Did someone flick the switch?
After several years of up and down economic data, suddenly it feels like the positive data is starting to stick.
According to payroll processor ADP (Nasdaq: ADP), 206,000 new private sector jobs were added in November. And October’s figure was revised upwards to 130,000 from 110,000.
Despite Washington’s desire to pad their own E*Trade accounts rather than do their job and establish some fiscal sanity, things appear to be slowly on the mend.
I know it’s not exactly 1998 when there was a chicken with stock options in every pot, but we’re seeing signs of an economic thaw.[ad#Google Adsense 336×280-IA]Black Friday numbers were sensational. Americans spent $52.4 billion, up 16 percent from last year, as shoppers stampeded over each other to buy half-priced Xboxes and TVs. About the only negative number to come out of Black Friday was that same store pepper sprays were up 322 percent, beating analysts’ estimates.
The consumer frenzy continued on Cyber Monday as online retailers rang their virtual cash registers to the tune of over $1 billion, an increase of 33 percent from 2010 as of 10 PM Monday.
And it’s not just retail that’s seeing an increase in activity. All over South Florida, one of the centers of the housing boom and bust, I’m starting to see new construction taking place.
Anecdotally, families have bought the foreclosed homes in my neighborhood. The tract of land next to my community is being cleared. Both hospitals nearby are undergoing expansions and a third hospital is being built 15 minutes away. And several new retail spaces are under construction, as well.
Across the country, new home sales are up 8.9 percent this year. October’s housing starts were equal to September’s, which had been the highest total all year. An even better sign is that new building permits in October were the highest they’ve been since 2008 and are particularly strong in the south, where unemployment in many states is above the national average.
But in October, 12 states saw meaningful decreases in unemployment. Alabama, Michigan and Minnesota each reported half a percentage point drop in joblessness. Even California – with its too high 11.7 percent unemployment rate – improved by two-tenths of a percent.
There’s always a reason to worry. The EU may blow apart, the wrong Presidential candidate may get elected, Kim Kardashian may never find true happiness…
But at Investment U, we recommend investing for the long term and not worrying about market gyrations, pundit opinions and the news. Let the market do what it does best, which is generate positive returns for investors.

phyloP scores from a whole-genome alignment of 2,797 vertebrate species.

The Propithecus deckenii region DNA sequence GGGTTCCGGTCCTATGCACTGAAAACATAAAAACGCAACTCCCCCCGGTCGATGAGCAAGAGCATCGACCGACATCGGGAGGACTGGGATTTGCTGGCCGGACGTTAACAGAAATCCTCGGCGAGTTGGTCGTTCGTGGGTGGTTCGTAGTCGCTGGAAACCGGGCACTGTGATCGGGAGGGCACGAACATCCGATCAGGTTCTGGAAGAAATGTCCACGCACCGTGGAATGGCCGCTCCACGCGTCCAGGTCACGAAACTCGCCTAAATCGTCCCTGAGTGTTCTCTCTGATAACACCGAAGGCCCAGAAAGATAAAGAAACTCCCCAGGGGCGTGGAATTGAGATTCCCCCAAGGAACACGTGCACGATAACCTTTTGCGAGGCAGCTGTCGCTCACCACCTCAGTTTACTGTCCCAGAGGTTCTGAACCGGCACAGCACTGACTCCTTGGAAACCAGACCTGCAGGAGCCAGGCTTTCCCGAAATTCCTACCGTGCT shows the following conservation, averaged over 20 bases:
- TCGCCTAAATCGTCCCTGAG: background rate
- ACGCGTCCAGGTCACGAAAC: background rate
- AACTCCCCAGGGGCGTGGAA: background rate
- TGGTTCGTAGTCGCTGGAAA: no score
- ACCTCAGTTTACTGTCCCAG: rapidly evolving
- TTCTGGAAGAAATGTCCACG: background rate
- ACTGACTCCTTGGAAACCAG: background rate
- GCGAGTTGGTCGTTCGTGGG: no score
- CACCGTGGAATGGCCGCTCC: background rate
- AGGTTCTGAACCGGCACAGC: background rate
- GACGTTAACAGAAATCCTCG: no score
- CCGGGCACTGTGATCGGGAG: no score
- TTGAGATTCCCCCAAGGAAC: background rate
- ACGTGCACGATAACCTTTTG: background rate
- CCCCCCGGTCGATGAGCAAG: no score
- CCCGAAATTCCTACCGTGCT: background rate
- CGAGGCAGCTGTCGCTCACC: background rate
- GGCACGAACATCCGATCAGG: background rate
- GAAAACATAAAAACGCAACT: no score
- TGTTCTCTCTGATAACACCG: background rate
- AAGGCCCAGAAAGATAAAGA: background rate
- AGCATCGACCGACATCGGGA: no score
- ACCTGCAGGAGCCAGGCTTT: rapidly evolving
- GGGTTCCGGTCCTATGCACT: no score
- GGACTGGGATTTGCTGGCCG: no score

Admittedly, not every period is a winner. But if you’re a patient investor who’s thinking in terms of decades rather than months, you’ll be fine.
…With a Sound Dividend Strategy
One of the strategies I advocate is investing in stocks that pay a growing dividend and reinvesting those dividends. Even if the market goes nowhere, that strategy can generate significant returns.
For example, over the past 10 years, the S&P 500 has gone absolutely nowhere. It’s been up big and down big, but after 10 years, it’s right back where it started.
But if you had invested $10,000 10 years ago in a stock with a five-percent yield that grew its dividend 10 percent per year, reinvested those dividends and the stock remained flat the entire time, you’d have $22,000 today for a compounded annual growth rate of eight percent.
In fact, let’s see how a few specific stocks performed over the past 10 years.
Insurance company Mercury General (NYSE: MCY) is a member of The Ultimate Income Letter’s Perpetual Income Portfolio. In 10 years, like the S&P, the stock has remained flat. In 2001, if you invested $10,000 and reinvested the dividends, it would be worth about $15,067 today. Not exactly a fortune, but way better than the return of the S&P 500, and considering the stock is right where it was 10 years ago, that’s not too bad. All of its return came from the dividends. Not to mention that today your original $10,000 would generate $834 per year in income for an 8.3-percent yield on your original cost.
Now, look what happens if we get just a little bit of growth. The stock price of today’s Investment U Plus pick grew an average of 5.5 percent per year over the past decade. Not exactly torrid growth, but considering the return of the S&P 500, that’s not bad. If you bought it 10 years ago, you’d enjoy a 4.4-percent yield at the time.
Today, your $10,000 original investment would be worth over $24,000 for a double-digit average annual return. Because of the power of compounding reinvested dividends, your original 368 shares would now be 570 shares generating $1,105 per year in dividends or an 11-percent yield on your original investment.
There will always be something to worry about. The bears will always have valid arguments about why the market is headed for a plunge. They’ll even be right some of those times. But if you’re investing in quality companies, particularly those that pay solid dividends and you’re able to reinvest those dividends, you almost always come out ahead over the long haul.
— Marc Lichtenfeld[ad#jack p.s.]
Source: Investment U